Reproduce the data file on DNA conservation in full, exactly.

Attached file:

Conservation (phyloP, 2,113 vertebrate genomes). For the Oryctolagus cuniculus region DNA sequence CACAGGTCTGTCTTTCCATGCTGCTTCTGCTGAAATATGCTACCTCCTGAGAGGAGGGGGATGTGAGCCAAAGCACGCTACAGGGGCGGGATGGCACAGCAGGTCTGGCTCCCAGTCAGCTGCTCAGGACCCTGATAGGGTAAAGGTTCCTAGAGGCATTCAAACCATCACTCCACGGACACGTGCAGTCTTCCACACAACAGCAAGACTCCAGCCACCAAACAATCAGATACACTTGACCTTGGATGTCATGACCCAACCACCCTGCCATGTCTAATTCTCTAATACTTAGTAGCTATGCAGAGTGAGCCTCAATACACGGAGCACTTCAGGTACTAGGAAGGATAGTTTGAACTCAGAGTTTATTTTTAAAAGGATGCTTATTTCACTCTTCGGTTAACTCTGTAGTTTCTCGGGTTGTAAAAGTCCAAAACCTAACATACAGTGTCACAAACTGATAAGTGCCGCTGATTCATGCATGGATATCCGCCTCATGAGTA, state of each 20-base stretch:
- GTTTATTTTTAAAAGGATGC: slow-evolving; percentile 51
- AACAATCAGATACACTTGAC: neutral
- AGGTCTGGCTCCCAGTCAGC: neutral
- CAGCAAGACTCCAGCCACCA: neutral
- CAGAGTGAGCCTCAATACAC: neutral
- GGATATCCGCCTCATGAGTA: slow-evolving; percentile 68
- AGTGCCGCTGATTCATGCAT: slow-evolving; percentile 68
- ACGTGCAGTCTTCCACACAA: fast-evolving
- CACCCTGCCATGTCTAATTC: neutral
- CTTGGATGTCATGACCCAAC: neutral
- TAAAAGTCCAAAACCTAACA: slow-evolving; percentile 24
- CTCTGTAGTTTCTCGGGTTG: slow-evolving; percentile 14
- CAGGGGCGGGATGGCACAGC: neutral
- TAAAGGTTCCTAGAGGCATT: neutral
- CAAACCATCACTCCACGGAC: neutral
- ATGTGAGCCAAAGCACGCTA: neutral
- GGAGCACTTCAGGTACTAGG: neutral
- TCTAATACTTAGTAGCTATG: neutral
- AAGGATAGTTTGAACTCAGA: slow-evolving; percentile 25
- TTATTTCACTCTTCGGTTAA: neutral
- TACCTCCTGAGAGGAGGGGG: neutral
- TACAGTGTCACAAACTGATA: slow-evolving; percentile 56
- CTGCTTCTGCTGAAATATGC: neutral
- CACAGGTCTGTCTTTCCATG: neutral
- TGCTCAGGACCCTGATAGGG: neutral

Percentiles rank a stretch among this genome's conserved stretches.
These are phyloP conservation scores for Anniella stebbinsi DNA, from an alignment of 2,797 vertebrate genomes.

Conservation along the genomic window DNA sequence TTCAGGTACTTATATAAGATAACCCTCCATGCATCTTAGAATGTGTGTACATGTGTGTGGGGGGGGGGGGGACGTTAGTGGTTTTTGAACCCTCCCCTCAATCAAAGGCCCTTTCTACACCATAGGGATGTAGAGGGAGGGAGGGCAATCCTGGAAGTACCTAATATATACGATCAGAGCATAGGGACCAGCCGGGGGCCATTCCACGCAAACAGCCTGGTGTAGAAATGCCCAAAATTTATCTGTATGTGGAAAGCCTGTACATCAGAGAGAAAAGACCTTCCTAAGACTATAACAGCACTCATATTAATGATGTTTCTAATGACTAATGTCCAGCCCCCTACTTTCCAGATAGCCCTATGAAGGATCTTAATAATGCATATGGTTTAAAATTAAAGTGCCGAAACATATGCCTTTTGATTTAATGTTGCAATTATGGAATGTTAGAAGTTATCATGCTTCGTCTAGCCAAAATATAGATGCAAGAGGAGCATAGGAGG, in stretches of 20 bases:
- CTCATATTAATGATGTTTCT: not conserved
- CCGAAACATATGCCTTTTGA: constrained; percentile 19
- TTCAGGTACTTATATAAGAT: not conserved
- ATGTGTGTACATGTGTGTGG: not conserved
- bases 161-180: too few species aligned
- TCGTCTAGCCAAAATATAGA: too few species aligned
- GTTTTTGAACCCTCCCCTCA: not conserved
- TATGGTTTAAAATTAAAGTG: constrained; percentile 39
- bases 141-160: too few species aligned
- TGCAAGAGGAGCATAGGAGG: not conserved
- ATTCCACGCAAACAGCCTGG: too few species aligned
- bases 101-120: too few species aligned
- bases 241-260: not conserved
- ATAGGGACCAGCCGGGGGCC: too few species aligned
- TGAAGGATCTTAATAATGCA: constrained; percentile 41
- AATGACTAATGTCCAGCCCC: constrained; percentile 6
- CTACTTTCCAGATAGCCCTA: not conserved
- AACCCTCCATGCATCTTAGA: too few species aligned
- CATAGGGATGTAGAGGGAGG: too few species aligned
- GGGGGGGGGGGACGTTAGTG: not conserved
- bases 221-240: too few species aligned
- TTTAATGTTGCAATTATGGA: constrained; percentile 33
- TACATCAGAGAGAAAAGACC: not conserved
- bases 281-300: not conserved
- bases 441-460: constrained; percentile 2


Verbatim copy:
Conservation (phyloP, 2,113 vertebrate genomes). For the Oryctolagus cuniculus region DNA sequence CACAGGTCTGTCTTTCCATGCTGCTTCTGCTGAAATATGCTACCTCCTGAGAGGAGGGGGATGTGAGCCAAAGCACGCTACAGGGGCGGGATGGCACAGCAGGTCTGGCTCCCAGTCAGCTGCTCAGGACCCTGATAGGGTAAAGGTTCCTAGAGGCATTCAAACCATCACTCCACGGACACGTGCAGTCTTCCACACAACAGCAAGACTCCAGCCACCAAACAATCAGATACACTTGACCTTGGATGTCATGACCCAACCACCCTGCCATGTCTAATTCTCTAATACTTAGTAGCTATGCAGAGTGAGCCTCAATACACGGAGCACTTCAGGTACTAGGAAGGATAGTTTGAACTCAGAGTTTATTTTTAAAAGGATGCTTATTTCACTCTTCGGTTAACTCTGTAGTTTCTCGGGTTGTAAAAGTCCAAAACCTAACATACAGTGTCACAAACTGATAAGTGCCGCTGATTCATGCATGGATATCCGCCTCATGAGTA, state of each 20-base stretch:
- GTTTATTTTTAAAAGGATGC: slow-evolving; percentile 51
- AACAATCAGATACACTTGAC: neutral
- AGGTCTGGCTCCCAGTCAGC: neutral
- CAGCAAGACTCCAGCCACCA: neutral
- CAGAGTGAGCCTCAATACAC: neutral
- GGATATCCGCCTCATGAGTA: slow-evolving; percentile 68
- AGTGCCGCTGATTCATGCAT: slow-evolving; percentile 68
- ACGTGCAGTCTTCCACACAA: fast-evolving
- CACCCTGCCATGTCTAATTC: neutral
- CTTGGATGTCATGACCCAAC: neutral
- TAAAAGTCCAAAACCTAACA: slow-evolving; percentile 24
- CTCTGTAGTTTCTCGGGTTG: slow-evolving; percentile 14
- CAGGGGCGGGATGGCACAGC: neutral
- TAAAGGTTCCTAGAGGCATT: neutral
- CAAACCATCACTCCACGGAC: neutral
- ATGTGAGCCAAAGCACGCTA: neutral
- GGAGCACTTCAGGTACTAGG: neutral
- TCTAATACTTAGTAGCTATG: neutral
- AAGGATAGTTTGAACTCAGA: slow-evolving; percentile 25
- TTATTTCACTCTTCGGTTAA: neutral
- TACCTCCTGAGAGGAGGGGG: neutral
- TACAGTGTCACAAACTGATA: slow-evolving; percentile 56
- CTGCTTCTGCTGAAATATGC: neutral
- CACAGGTCTGTCTTTCCATG: neutral
- TGCTCAGGACCCTGATAGGG: neutral

Percentiles rank a stretch among this genome's conserved stretches.
These are phyloP conservation scores for Anniella stebbinsi DNA, from an alignment of 2,797 vertebrate genomes.

Conservation along the genomic window DNA sequence TTCAGGTACTTATATAAGATAACCCTCCATGCATCTTAGAATGTGTGTACATGTGTGTGGGGGGGGGGGGGACGTTAGTGGTTTTTGAACCCTCCCCTCAATCAAAGGCCCTTTCTACACCATAGGGATGTAGAGGGAGGGAGGGCAATCCTGGAAGTACCTAATATATACGATCAGAGCATAGGGACCAGCCGGGGGCCATTCCACGCAAACAGCCTGGTGTAGAAATGCCCAAAATTTATCTGTATGTGGAAAGCCTGTACATCAGAGAGAAAAGACCTTCCTAAGACTATAACAGCACTCATATTAATGATGTTTCTAATGACTAATGTCCAGCCCCCTACTTTCCAGATAGCCCTATGAAGGATCTTAATAATGCATATGGTTTAAAATTAAAGTGCCGAAACATATGCCTTTTGATTTAATGTTGCAATTATGGAATGTTAGAAGTTATCATGCTTCGTCTAGCCAAAATATAGATGCAAGAGGAGCATAGGAGG, in stretches of 20 bases:
- CTCATATTAATGATGTTTCT: not conserved
- CCGAAACATATGCCTTTTGA: constrained; percentile 19
- TTCAGGTACTTATATAAGAT: not conserved
- ATGTGTGTACATGTGTGTGG: not conserved
- bases 161-180: too few species aligned
- TCGTCTAGCCAAAATATAGA: too few species aligned
- GTTTTTGAACCCTCCCCTCA: not conserved
- TATGGTTTAAAATTAAAGTG: constrained; percentile 39
- bases 141-160: too few species aligned
- TGCAAGAGGAGCATAGGAGG: not conserved
- ATTCCACGCAAACAGCCTGG: too few species aligned
- bases 101-120: too few species aligned
- bases 241-260: not conserved
- ATAGGGACCAGCCGGGGGCC: too few species aligned
- TGAAGGATCTTAATAATGCA: constrained; percentile 41
- AATGACTAATGTCCAGCCCC: constrained; percentile 6
- CTACTTTCCAGATAGCCCTA: not conserved
- AACCCTCCATGCATCTTAGA: too few species aligned
- CATAGGGATGTAGAGGGAGG: too few species aligned
- GGGGGGGGGGGACGTTAGTG: not conserved
- bases 221-240: too few species aligned
- TTTAATGTTGCAATTATGGA: constrained; percentile 33
- TACATCAGAGAGAAAAGACC: not conserved
- bases 281-300: not conserved
- bases 441-460: constrained; percentile 2